Mark Rutte, Dutch Prime Minister, is against the EU grant-based system and becomes the “Bad Guy” of EU Summit for coronavirus recovery deal.

How difficult will this summit be for you as it will be 26 against one?

Mark Rutte: On governance that might be, we will see. But for us, we don’t believe in this grant-based system. And what we have said is that first of all, it is crucial to retain the rebates at a sufficient level. The rebates are there, but we need to negotiate what a sufficient level means. Secondly, we need reforms.

So that if the south needs help from other countries to deal with the crisis, which is understandable, become there is limited scope to deal with that financially themselves. Then it is only reasonable for us to ask for a clear commitment to reforms. If then, loans have to be converted to a certain extent into grants, then the reforms are even more crucial, as well as the absolute guarantee that they have taken place.

How will you ensure that those reforms will actually happen?

Mark Rutte: Well, I’ve heard a lot of rumours on our proposal, but I will not comment on what it is exactly. I keep that to myself, but I will inform you completely afterwards.

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What does a compromise look like to you? Could the 500 million figure change?

Mark Rutte: There are many issues on the table. One is the mix of grants and loans, another is the MFF itself and how to make sure that at the end of the day the position of the net payers is not worse than now. And of course, there’s this issue of reforms and making sure that economies become more resilient. And there is a reason for all of this, and that is the fact that we need a strong Europe in an unstable world. Look at what is happening at the US and China, the Middle East, the role Russia is playing. So we need a strong Europe, but a strong Europe also means that countries who are lagging behind in terms of reforms, when it comes to the labour market, pensions, etcetera, they need to step up the game.

Do you think it’s fair that you are being portrayed as the bad guy? Ultimately you are fighting for your tax payers.

Mark Rutte: I am fighting for Europe. A strong European Union, which is very much in the interests of everybody, including of course the Dutch citizens. A strong Europe which is economically more competitive, and can play, with confidence, a strong role on the world stage. That is what is at stake.

So you disagree with the statement that it’s everyone against Mark Rutte at this point?

Mark Rutte: It doesn’t feel like that at the moment, no.

Question on unanimity on governance

Mark Rutte: This is about the technicalities around the governance, and I am going to tell you about that afterwards.

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Question on reforms governments have to make

Mark Rutte: If they want loans and even grants, then I think it’s only logical that I can explain to people in the Netherlands and other countries, that in return those reforms have taken place. Instead of only assurances that they will take place.

How important is the rule of law issue?

Mark Rutte: The rule of law for us is key. So we want reversed quality majority voting, and in Charles Michel’s proposal it has been scaled down compared to reverse quality majority voting. So there we need to debate at length what it will look like. I don’t think it’s possible to water down further. That’s impossible.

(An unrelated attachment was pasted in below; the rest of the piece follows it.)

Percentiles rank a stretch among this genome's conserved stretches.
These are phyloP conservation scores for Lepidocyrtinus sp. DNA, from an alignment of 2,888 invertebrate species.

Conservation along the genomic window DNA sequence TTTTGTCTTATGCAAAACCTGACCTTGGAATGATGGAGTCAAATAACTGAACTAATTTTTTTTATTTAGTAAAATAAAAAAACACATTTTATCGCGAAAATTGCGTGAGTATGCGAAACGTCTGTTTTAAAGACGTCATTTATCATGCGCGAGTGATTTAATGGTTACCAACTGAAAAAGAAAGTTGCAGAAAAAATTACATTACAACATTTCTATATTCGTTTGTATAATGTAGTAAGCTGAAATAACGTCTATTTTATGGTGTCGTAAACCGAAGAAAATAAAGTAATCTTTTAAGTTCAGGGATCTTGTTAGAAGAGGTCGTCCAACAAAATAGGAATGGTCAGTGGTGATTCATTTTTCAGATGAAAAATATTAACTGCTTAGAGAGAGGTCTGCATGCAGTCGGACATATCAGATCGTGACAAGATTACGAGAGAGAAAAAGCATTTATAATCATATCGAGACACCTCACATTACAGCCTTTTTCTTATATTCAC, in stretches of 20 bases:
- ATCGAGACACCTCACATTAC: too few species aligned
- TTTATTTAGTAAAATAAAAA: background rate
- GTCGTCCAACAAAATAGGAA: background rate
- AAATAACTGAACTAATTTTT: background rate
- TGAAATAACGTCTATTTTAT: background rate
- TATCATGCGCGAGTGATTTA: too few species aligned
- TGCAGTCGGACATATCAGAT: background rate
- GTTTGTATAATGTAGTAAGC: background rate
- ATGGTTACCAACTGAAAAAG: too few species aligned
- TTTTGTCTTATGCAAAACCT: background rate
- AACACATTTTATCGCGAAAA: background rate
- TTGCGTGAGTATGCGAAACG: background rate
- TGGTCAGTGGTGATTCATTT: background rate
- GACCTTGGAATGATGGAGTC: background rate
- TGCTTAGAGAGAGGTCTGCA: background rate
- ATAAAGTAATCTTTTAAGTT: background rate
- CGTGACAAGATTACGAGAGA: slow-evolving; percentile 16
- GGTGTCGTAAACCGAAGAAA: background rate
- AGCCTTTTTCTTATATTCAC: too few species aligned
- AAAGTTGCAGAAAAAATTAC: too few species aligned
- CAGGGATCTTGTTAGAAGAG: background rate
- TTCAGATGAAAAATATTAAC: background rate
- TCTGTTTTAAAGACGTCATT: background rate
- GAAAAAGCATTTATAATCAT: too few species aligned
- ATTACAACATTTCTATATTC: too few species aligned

How many books did you bring and for how many nights?

Mark Rutte: No books, it’s hard work.

How likely is it that we see a deal by Sunday?

Mark Rutte: I would say less than 50%, but let’s be hopeful. You never know.

What will change between now and two weeks, if there’s another summit?

Mark Rutte: That’s one of the questions that needs to be answered. I know. But we could still get to a compromise, it’s still possible.

How is your relationship with Italian PM Conte?

Mark Rutte: Very good, we had dinner last Friday. In The Hague. We are good friends. We don’t agree on everything, but the personal relationship is very strong.

26 against one!

Mark Rutte the “Bad Guy” defends himself against EU grant-based system

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Question on the ESM

Mark Rutte: I am not going to advise my Italian colleague. That’s not up to me. I have the highest respect for him. And I think he is really taking Italy forward now, on the path of reform and getting Italy in much better shape.

Do you worry about backlash if a deal does not happen?

Mark Rutte: I’m worrying about lots of things. But at the end of the day a weak compromise will not take Europe further.

Would it be a good outcome to you if you leave without a compromise?

Mark Rutte: No. Obviously not. A good outcome is the outcome where net payers will have a position in the MFF which is comparable to the position we had in the last seven years. That’s number one. That means including the rebates. The principle is still there, but I think we have to look at improving Charles Michel’s proposal, and there is still room for that. Then secondly, it’s crucial that we come out of this meeting with an outcome that guarantees reforms will take place in countries that are still lagging behind in terms of reforms If we can achieve those two things, then I think we have a good outcome.

And you are going to push for your rebates, and Macron has said that he does not like a Europe of rebates.

Mark Rutte: I don’t like a Europe where the Netherlands is not only a net payer where we are so far off the charts, you can’t even see us anymore. I don’t like that.

What do you think of being portrayed as the bad guy?

Mark Rutte: It’s like a movie script, which are always written for the summits. I don’t read that, we have to negotiate on the content and take wise decisions.


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